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Powerful performances by Forest Whitaker as Archbishop Desmond Tutu and Eric Bana as the clemency-seeking death squad assassin Piet Blomfeld highlight Roland Joffé’s latest political drama, The Forgiven, a film inspired by true events. After the fall of apartheid in the early 1990s, newly-elected President Nelson Mandela called for the formation of the Truth and Reconciliation Commission as a means for promoting healing, peace, and justice for all South Africans, with Tutu appointed its chairman. Those who fully acknowledged and confessed to their crimes of political violence were offered the possibility of amnesty by the TRC. To that end, Pollsmoor prison inmate Blomfeld requests an audience with the Archbishop in some of The Forgiven’s early, groundwork-laying scenes. Based on Michael Ashton’s stage play The Archbishop and the Antichrist—Ashton co-wrote the screenplay with The Killing Fields director Joffé—The Forgiven showcases the redoubtable Whitaker (Academy Award winner for 2006’s The Last King of Scotland), who excels as the celebrated South African Anglican cleric and activist despite a bulbous prosthetic nose that constantly threatens to topple him forwards. And Bana (Munich, Closed Circuit) makes a strong impression as convicted murderer Blomfeld, a man of bristling hatred and intensity, yet one able to coax a meeting out of Tutu by eloquently quoting Plato and Milton. Within Pollsmoor’s walls, the verbal showdowns between the two men are understandably stagy—the classic battle of wits and wills, the prototypical man of peace sparring with the man of war—but Joffé gives his principals the space they deserve to develop their characters’ inner demons and they don’t disappoint. Of equal interest is a subplot in which Tutu vows to investigate the disappearance of a missing girl, culminating in a dramatic courtroom scene in which Thandi Makhubele (who plays the teenage girl’s distraught mother) gives as good a showing as Whitaker and Bana with considerably less screen time. The Forgiven documents a pivotal time in South Africa’s turbulent history and does so with grace, intelligence, and humanity. The Archbishop Emeritus has himself called the film a tribute to “the outstanding compassion and courage of those who offered love and forgiveness as an antidote to hate and inhumanity.”


(c) 2018 David N. Butterworth
butterworthdavidn@gmail.com

Murder on the Orient Express (2017)

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Dame Agatha Christie described Hercule Poirot, her famous fictional detective, as “no more than five foot five” with “distinctive green eyes” and “symmetrically parted hair” on an “egg-shaped head,” making this “small, compact man” look “positively erotic” with his “expressive eyebrows,” “tiny, fastidiously-groomed hands,” and, of course, “the tortured splendor of his famous moustache.” The Hercule Poirot portrayed in Sir Kenneth Branagh’s all-star remake of Murder on the Orient Express (brought to us by Godiva!) looks decidedly more like the blue-eyed, five foot ten Kenneth Branagh than anything else, a little more handsomely rumpled than those previous descriptors might imply. Christie purists consider David Suchet’s to be the definitive interpretation in the British television series Agatha Christie’s Poirot (1989-2013), but Branagh pulls off the dapper Belgian bit, even giving his character some realistic OCD tendencies to support the affectations the role dictates.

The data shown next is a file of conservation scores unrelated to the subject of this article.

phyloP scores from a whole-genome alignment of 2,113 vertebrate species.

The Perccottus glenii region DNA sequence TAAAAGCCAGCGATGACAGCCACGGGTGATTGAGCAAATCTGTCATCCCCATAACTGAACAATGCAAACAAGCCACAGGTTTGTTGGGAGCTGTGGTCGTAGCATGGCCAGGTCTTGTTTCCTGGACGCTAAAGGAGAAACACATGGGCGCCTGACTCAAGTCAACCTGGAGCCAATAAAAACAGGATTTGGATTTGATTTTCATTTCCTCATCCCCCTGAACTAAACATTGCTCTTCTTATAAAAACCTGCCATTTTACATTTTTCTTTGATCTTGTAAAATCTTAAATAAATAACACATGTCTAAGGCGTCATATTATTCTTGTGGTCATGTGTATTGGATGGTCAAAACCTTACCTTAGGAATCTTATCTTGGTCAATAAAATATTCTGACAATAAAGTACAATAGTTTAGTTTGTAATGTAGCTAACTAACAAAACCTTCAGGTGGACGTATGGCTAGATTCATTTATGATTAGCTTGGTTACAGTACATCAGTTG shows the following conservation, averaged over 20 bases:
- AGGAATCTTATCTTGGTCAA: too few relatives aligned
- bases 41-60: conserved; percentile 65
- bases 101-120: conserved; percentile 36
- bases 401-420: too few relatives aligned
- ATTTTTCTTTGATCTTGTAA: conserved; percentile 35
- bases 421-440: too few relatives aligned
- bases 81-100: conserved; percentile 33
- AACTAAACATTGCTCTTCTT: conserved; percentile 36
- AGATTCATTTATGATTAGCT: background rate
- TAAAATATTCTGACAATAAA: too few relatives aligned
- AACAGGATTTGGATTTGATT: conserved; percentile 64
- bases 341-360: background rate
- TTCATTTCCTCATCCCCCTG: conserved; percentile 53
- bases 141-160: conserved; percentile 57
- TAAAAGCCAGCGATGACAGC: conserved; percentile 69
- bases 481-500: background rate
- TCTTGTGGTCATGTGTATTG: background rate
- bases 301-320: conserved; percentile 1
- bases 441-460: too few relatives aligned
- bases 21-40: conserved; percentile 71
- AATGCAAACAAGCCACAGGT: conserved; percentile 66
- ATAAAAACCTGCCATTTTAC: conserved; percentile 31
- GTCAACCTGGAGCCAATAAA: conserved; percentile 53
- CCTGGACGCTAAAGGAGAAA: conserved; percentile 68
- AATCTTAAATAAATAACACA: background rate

And boy, what a moustache!
     Branagh’s flamboyant spectacle of facial hair looks, let’s face it, patently ridiculous, and significantly grayer than the “suspiciously black” one referred to by the celebrated author, but it does actually match Christie’s description of an “enormous” waxed specimen. It even gives Kurt Russell’s outrageous sweeper in Quentin Tarantino’s The Hateful Eight a run for its money (until now, the largest I remember seeing on the big screen).
     It’s hard not to be distracted by Poirot’s ear-to-ear ‘Express exhibit, especially since the director has his cameraman follow it everywhere, up and down the sleeping cars, in and out of staterooms, in full bloom and pomade curling close-up. In fact, the only time it’s hidden from view is when the detective turns in for the night, covering it with a custom moustache guard for safekeeping. Of course, it makes perfect sense that Branagh would keep Poirot’s signature facial feature front and center since his camera, by design, follows the actor all over the place, from Jerusalem to Istanbul to the Swiss Alps. The other eclipsed stars get a look-in, and they’re all quite good—Daisy Ridley, Leslie Odom Jr., Penélope Cruz, Josh Gad, Johnny Depp, Derek Jacobi, Michelle Pfeiffer, Dame Judi Dench, Olivia Colman, and Willem Dafoe—but it’s Branagh’s film after all and he likes to play favorites. Just imagine Gilderoy Lockhart directing himself.
     Murder on the Orient Express was first made into a star-studded spectacular in 1974, with Albert Finney as Poirot and Lauren Bacall winning an Oscar for her American socialite Mrs. Hubbard, a character central to the Lindbergh baby-inspired storyline (Pfeiffer doubles for her in the redo). When the unusually full train is derailed by an avalanche and its passengers wait to be dug out, a particularly anxious antiques dealer is found stabbed to death in his first-class sleeping compartment. Fortunately, Poirot is aboard and can invest in some serious sleuthing.
     Branagh’s family friendly film, much like its hirsute protagonist, is big and bold; Murder on the Orient Express is confidently made and competently told (Blade Runner 2049’s Michael Green faithfully adapted the novel for the screen). There are few surprises, of course, if you’ve read the book or seen any of the dramatized versions, but its two-hour running time fairly skips along. The filmmaker is clearly going for the franchise here, what with that closing-reel teaser about a new assignment in Egypt, but that’s understandable given Christie’s popularity and prolific body of work. Personally I’d prefer Branagh tackle one of the Queen of Crime’s smaller, previously unfilmed works but I’ll likely give Death on the Nile a look when it opens next year, moustaches—Christie’s preferred term—an’ all.